Three weeks ago, I noticed a small mozzie bite on my son’s bottom. This was nothing new to me as living in the tropics, mozzie bites are a given. Fast forward to 24 hours later, and I noticed that his entire bottom was covered in spots. Upon closer inspection, I also noticed that the mozzie bites appeared to be angry and inflamed.
“Your son has Impetigo, otherwise known as school sores”, the doctor explained, and a feeling of dread overwhelmed me. School sores are something that were very new to our household, however having many friends with children, I was very familiar with what was to come.
School sores is an infection of the skin; the sores develop when a common germ gets into a cut or broken skin. In this case, my son’s sores were already badly infected and required a course of oral antibiotics.
The next seven to ten days was a strict routine, consisting of antibiotics (four times a day), a good soaking in the bath for at least 15-20 minutes with an antiseptic solution twice a day, and covering all his sores with a bandage to stop further spreading.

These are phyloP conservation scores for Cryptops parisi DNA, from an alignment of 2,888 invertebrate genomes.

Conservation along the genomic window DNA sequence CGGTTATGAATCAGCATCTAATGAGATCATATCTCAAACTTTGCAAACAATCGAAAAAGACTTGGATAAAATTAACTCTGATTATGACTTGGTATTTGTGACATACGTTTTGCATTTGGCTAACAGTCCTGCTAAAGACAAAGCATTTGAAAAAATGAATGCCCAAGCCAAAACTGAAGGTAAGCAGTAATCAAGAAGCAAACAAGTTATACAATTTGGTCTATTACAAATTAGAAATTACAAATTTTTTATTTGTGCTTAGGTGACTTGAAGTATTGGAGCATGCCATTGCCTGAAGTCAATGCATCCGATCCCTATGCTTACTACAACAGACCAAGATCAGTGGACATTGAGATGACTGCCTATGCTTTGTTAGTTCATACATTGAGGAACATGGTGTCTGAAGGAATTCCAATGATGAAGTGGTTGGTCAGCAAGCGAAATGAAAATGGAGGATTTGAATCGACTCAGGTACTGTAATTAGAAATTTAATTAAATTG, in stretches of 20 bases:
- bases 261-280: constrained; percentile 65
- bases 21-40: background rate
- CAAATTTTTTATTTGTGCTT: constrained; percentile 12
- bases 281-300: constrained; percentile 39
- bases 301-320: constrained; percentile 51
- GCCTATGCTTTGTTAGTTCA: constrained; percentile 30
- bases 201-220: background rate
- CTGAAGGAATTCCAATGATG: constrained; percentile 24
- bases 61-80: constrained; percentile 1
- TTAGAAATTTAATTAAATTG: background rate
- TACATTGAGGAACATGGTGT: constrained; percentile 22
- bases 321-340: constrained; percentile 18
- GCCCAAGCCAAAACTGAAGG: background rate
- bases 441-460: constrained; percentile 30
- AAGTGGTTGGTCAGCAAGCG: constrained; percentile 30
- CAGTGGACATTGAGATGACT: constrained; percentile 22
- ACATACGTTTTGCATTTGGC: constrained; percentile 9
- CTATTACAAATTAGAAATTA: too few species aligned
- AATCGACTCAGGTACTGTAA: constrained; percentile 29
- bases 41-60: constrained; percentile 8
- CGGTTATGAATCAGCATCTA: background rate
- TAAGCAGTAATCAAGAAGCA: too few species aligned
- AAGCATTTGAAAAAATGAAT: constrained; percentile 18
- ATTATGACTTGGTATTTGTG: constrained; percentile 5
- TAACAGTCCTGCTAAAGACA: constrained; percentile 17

To avoid the spreading of school sores, in particular, to my other two boys, I washed everyone’s towels and bedding and hoped that I wasn’t too late.
A family discussion about the importance of hygiene followed. We discussed how vital washing of hands before and after meals and toileting are, as these are common causes of how germs spread. We also had a “what can happen when we ‘pick’ at sores” discussion too.
I am thankful to say that they did not spread to any other family members and our house is now school sore free.
School sores though unsightly aren’t dangerous but they are highly contagious so if you notice any small, red, round spots which form into blisters (over 2-3 days), make an appointment to see your local GP to determine whether your child has Impetigo.
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